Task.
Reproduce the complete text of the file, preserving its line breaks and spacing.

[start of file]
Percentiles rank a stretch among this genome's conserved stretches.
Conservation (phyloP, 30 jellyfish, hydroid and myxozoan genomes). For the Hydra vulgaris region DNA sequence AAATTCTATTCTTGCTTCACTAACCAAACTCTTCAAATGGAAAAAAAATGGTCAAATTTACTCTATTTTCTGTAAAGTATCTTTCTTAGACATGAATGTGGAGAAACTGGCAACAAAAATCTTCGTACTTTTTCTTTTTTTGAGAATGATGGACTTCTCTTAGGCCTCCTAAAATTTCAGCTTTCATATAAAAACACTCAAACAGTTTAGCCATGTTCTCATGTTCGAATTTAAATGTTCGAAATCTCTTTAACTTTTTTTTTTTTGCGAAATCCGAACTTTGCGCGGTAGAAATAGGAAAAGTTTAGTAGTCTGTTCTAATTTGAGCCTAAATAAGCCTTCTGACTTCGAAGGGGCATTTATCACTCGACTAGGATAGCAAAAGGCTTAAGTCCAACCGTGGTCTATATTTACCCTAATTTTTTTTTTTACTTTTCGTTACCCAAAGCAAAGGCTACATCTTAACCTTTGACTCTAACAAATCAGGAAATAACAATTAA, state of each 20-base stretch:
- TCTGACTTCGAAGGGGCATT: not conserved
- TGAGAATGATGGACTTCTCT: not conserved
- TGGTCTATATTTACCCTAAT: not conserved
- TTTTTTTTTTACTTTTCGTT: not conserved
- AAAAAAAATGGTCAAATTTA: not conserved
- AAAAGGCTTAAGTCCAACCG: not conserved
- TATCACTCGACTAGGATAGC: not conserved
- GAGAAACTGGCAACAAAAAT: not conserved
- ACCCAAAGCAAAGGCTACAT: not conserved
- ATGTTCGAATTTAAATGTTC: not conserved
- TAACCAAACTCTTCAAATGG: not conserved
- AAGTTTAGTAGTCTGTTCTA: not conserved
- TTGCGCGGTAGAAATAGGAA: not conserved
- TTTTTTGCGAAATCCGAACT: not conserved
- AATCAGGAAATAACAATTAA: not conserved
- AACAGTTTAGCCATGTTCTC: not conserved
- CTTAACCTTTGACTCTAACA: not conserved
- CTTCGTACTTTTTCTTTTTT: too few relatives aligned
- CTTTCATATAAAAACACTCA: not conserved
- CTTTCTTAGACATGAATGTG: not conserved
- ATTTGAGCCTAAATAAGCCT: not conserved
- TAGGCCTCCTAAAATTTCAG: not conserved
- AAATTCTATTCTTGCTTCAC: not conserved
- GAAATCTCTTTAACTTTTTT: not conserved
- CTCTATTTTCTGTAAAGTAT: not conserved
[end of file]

Percentiles rank a stretch among this genome's conserved stretches.
Conservation (phyloP, 30 jellyfish, hydroid and myxozoan genomes). For the Hydra vulgaris region DNA sequence AAATTCTATTCTTGCTTCACTAACCAAACTCTTCAAATGGAAAAAAAATGGTCAAATTTACTCTATTTTCTGTAAAGTATCTTTCTTAGACATGAATGTGGAGAAACTGGCAACAAAAATCTTCGTACTTTTTCTTTTTTTGAGAATGATGGACTTCTCTTAGGCCTCCTAAAATTTCAGCTTTCATATAAAAACACTCAAACAGTTTAGCCATGTTCTCATGTTCGAATTTAAATGTTCGAAATCTCTTTAACTTTTTTTTTTTTGCGAAATCCGAACTTTGCGCGGTAGAAATAGGAAAAGTTTAGTAGTCTGTTCTAATTTGAGCCTAAATAAGCCTTCTGACTTCGAAGGGGCATTTATCACTCGACTAGGATAGCAAAAGGCTTAAGTCCAACCGTGGTCTATATTTACCCTAATTTTTTTTTTTACTTTTCGTTACCCAAAGCAAAGGCTACATCTTAACCTTTGACTCTAACAAATCAGGAAATAACAATTAA, state of each 20-base stretch:
- TCTGACTTCGAAGGGGCATT: not conserved
- TGAGAATGATGGACTTCTCT: not conserved
- TGGTCTATATTTACCCTAAT: not conserved
- TTTTTTTTTTACTTTTCGTT: not conserved
- AAAAAAAATGGTCAAATTTA: not conserved
- AAAAGGCTTAAGTCCAACCG: not conserved
- TATCACTCGACTAGGATAGC: not conserved
- GAGAAACTGGCAACAAAAAT: not conserved
- ACCCAAAGCAAAGGCTACAT: not conserved
- ATGTTCGAATTTAAATGTTC: not conserved
- TAACCAAACTCTTCAAATGG: not conserved
- AAGTTTAGTAGTCTGTTCTA: not conserved
- TTGCGCGGTAGAAATAGGAA: not conserved
- TTTTTTGCGAAATCCGAACT: not conserved
- AATCAGGAAATAACAATTAA: not conserved
- AACAGTTTAGCCATGTTCTC: not conserved
- CTTAACCTTTGACTCTAACA: not conserved
- CTTCGTACTTTTTCTTTTTT: too few relatives aligned
- CTTTCATATAAAAACACTCA: not conserved
- CTTTCTTAGACATGAATGTG: not conserved
- ATTTGAGCCTAAATAAGCCT: not conserved
- TAGGCCTCCTAAAATTTCAG: not conserved
- AAATTCTATTCTTGCTTCAC: not conserved
- GAAATCTCTTTAACTTTTTT: not conserved
- CTCTATTTTCTGTAAAGTAT: not conserved